2017 Porsche 911 Carrera 4S review:

Blurring the line between grand tourer and sports car

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Starting at $89,900

Roadshow Editors' Rating

8.9 Overall
  • Performance 9
  • Features 8.5
  • Design 9.5
  • Media & Connectivity 8.5
Sep 2016

The Good The 2017 Carrera 4S is a joy to drive, thanks to a responsive engine and an impressively quick transmission.

The Bad The 911 can pick up some serious wind noise at speed, and if you include every option, the car's price heads north of $150,000 in a hurry.

The Bottom Line The latest iteration of the 911 might add two turbochargers, but its core character remains the same -- it's a wondrous sports car that won't become a chore on longer jaunts.

These days, everybody wants their cars to be superheroes. We want them to be sporty, but not so sporty that we can't be comfortable. We want power, but we're not willing to give up fuel economy. We want our cake and, dad gum it, we want to eat it too. Cost keeps most cars from achieving this goal, but most cars aren't the Porsche 911.

While it may have started its life as a lithe rally machine, the 911 has grown considerably, spawning many different variants along the route, nearly all of which sport turbochargers as of 2017.

It's an efficiency move, no doubt, but the 911 has soldiered on through worse, and I'm happy to report that the car you see here, the 2017 911 Carrera 4S, hands out the cake on a fork and begs drivers to take a bite. Whether it's cruising down the expressway in proper grand-touring form or whipping about the back roads of Insert State Here, it's a delight.

Easy to pick out of a lineup

If you've seen a Porsche 911 since 1966 or so, it's not hard to pick one out on the road. Its rear-engine layout gives it a familiar, demi-ovate silhouette that hasn't changed much, save for generational expansions along all three axes. Mild revisions for the 2017 model year include a revised front end, new taillights and a new engine cover. This specific color, Graphite Blue, is worth the $710 cost of admission.

If you're unsure what you're looking at, the litany of badges across the rear end will definitely remind you.

Nick Miotke/Roadshow

Inside, 911 traditions remain, like the five-gauge binnacle and the left-side ignition, but they're given a 21st-century update -- the key now stays in your pocket, and the center-right gauge houses a 4.6-inch color display.

Even though the infotainment screen dominates the center stack, there are still loads of dials and buttons. I found the menagerie of controls below the shifter, which adjust all manner of chassis and powertrain bits, confusing at first. By the end of my week with the car, though, opening the exhaust or lifting the front end (a $2,590 option) was muscle memory.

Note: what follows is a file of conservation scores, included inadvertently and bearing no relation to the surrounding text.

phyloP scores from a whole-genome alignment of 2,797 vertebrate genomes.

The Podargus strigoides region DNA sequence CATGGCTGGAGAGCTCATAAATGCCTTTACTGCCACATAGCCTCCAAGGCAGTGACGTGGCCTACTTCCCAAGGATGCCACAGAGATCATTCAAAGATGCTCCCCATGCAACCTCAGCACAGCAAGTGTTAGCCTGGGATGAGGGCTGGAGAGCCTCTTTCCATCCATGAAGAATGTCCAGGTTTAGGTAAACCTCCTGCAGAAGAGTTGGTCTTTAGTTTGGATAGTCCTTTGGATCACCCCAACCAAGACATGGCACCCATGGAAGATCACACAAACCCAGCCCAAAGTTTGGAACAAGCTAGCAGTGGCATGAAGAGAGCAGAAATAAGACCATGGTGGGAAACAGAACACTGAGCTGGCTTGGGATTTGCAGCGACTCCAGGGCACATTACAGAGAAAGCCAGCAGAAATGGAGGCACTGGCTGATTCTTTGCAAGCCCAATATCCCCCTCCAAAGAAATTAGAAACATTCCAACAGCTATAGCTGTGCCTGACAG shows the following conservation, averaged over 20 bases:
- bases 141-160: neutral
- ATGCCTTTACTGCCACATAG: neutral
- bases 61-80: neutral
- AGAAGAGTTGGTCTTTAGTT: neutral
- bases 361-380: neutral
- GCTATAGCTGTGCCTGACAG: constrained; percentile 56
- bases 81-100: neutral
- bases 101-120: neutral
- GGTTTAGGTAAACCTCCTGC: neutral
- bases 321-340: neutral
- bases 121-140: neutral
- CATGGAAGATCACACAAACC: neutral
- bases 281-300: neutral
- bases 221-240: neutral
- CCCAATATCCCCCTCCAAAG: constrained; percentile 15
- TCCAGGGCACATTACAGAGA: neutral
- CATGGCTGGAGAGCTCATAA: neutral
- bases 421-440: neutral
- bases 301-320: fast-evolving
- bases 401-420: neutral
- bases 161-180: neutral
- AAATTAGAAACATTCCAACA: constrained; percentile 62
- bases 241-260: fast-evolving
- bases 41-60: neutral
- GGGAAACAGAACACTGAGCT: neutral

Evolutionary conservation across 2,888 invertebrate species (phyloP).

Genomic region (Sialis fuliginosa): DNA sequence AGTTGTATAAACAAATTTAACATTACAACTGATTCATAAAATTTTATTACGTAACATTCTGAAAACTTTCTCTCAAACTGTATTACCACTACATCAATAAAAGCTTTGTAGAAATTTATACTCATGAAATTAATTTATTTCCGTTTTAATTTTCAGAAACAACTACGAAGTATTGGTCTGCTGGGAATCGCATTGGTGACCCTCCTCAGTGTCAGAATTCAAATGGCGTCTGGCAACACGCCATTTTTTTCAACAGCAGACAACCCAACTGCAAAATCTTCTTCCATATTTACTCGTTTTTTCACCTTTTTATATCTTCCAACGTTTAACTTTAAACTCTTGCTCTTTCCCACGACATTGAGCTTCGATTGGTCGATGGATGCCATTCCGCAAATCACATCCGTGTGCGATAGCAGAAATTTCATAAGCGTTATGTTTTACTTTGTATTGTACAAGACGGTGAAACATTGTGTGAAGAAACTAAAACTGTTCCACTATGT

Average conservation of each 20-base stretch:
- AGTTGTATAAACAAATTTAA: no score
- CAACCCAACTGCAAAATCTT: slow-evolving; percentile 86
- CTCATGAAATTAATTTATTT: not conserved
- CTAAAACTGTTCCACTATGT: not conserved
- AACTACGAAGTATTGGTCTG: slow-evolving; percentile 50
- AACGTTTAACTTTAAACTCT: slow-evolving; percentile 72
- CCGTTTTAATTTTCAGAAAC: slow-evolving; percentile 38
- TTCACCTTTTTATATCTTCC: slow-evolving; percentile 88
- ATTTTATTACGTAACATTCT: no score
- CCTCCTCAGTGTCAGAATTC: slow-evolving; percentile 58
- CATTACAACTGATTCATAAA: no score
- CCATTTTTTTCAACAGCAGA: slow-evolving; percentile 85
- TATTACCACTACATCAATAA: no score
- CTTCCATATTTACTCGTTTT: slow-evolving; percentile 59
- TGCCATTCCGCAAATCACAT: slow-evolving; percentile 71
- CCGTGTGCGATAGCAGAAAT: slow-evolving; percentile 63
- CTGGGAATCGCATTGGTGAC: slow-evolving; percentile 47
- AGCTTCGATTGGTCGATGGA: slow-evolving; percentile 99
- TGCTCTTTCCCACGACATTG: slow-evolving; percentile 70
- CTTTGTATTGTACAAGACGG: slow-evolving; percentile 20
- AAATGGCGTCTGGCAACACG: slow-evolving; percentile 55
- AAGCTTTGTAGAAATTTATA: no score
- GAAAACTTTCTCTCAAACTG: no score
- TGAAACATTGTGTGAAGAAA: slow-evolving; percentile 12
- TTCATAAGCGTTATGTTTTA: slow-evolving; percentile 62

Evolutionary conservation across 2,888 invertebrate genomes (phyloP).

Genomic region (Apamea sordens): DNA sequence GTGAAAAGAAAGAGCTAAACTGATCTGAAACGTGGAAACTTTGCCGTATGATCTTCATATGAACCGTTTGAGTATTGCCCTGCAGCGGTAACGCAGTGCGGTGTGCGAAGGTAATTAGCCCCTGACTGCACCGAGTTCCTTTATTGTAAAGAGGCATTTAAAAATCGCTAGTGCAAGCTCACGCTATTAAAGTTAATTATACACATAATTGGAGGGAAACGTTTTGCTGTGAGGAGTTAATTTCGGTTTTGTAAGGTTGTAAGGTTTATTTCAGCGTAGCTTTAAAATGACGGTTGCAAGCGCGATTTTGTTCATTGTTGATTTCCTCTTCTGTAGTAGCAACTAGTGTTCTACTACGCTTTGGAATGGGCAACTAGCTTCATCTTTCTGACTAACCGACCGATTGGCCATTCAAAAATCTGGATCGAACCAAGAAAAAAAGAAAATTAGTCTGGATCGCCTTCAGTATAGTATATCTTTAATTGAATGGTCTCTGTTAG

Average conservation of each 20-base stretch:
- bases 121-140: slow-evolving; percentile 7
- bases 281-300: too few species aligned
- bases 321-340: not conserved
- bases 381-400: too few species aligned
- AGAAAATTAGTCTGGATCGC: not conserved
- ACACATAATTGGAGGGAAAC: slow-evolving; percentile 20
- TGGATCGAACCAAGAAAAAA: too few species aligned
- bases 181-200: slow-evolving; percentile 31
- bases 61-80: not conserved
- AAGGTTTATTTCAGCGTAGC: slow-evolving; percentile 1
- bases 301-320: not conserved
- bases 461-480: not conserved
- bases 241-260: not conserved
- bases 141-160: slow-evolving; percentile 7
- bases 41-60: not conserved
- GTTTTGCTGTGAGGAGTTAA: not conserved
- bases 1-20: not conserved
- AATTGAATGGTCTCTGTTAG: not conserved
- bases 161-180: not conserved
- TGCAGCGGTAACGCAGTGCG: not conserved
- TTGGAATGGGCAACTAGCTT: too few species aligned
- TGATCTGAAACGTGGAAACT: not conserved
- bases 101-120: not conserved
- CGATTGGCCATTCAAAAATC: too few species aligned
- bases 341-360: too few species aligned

My tester came with a blue-and-white leather interior, and it was hard to find a surface that didn't feel nice and expensive. The seats, despite carrying a Sport moniker, are comfortable and supportive on long trips. Except for the rear seats. No matter how big the 911 gets, the rear seats are, have been, and always will be, a cruel joke.

Thankfully, I could fold down the rear seats and use the parcel shelf as additional grocery storage. If you need to grocery shop for more than two people, the 911's frunk will need some help, as it's just big enough for several backpacks or a smaller weekender bag.

No longer analog

Whether tucked away inside the suspension or right up front on the gauge cluster, technology makes the 2017 Carrera 4S decidedly digital. Drop $3,970 for the Premium Package Plus, and the 911 picks up LED headlights that provide ample illumination, auto-dimming mirrors and heated and cooled seats.

Porsche's latest iteration of its PCM infotainment system is snappy and very easy to figure out -- except for the settings menus.

Nick Miotke/Roadshow

As for infotainment, I was blown away by the latest iteration of Porsche's infotainment system, which is new for this year. It now supports Apple CarPlay, but not Android Auto. The screen features a proximity sensor, hiding extraneous bits until a hand draws near.

I found this new infotainment system easy to use, but slightly difficult to fully figure out. For example, it gave me three different ways to change settings -- use of the Opt button on a specific screen, through the touchscreen's Settings menu or forcing attention up to the gauge cluster's information display, which has its own control stalk.

If you need to remain connected on the road, the 911 car can be equipped with a 4G LTE antenna supporting a Wi-Fi hotspot. Optional onboard apps deliver fuel prices, weather, online destination search, news and even Google Earth maps to the screen. Porsche also has the Porsche Car Connect app, which lets the driver control vehicle functions using either a phone or wearable device.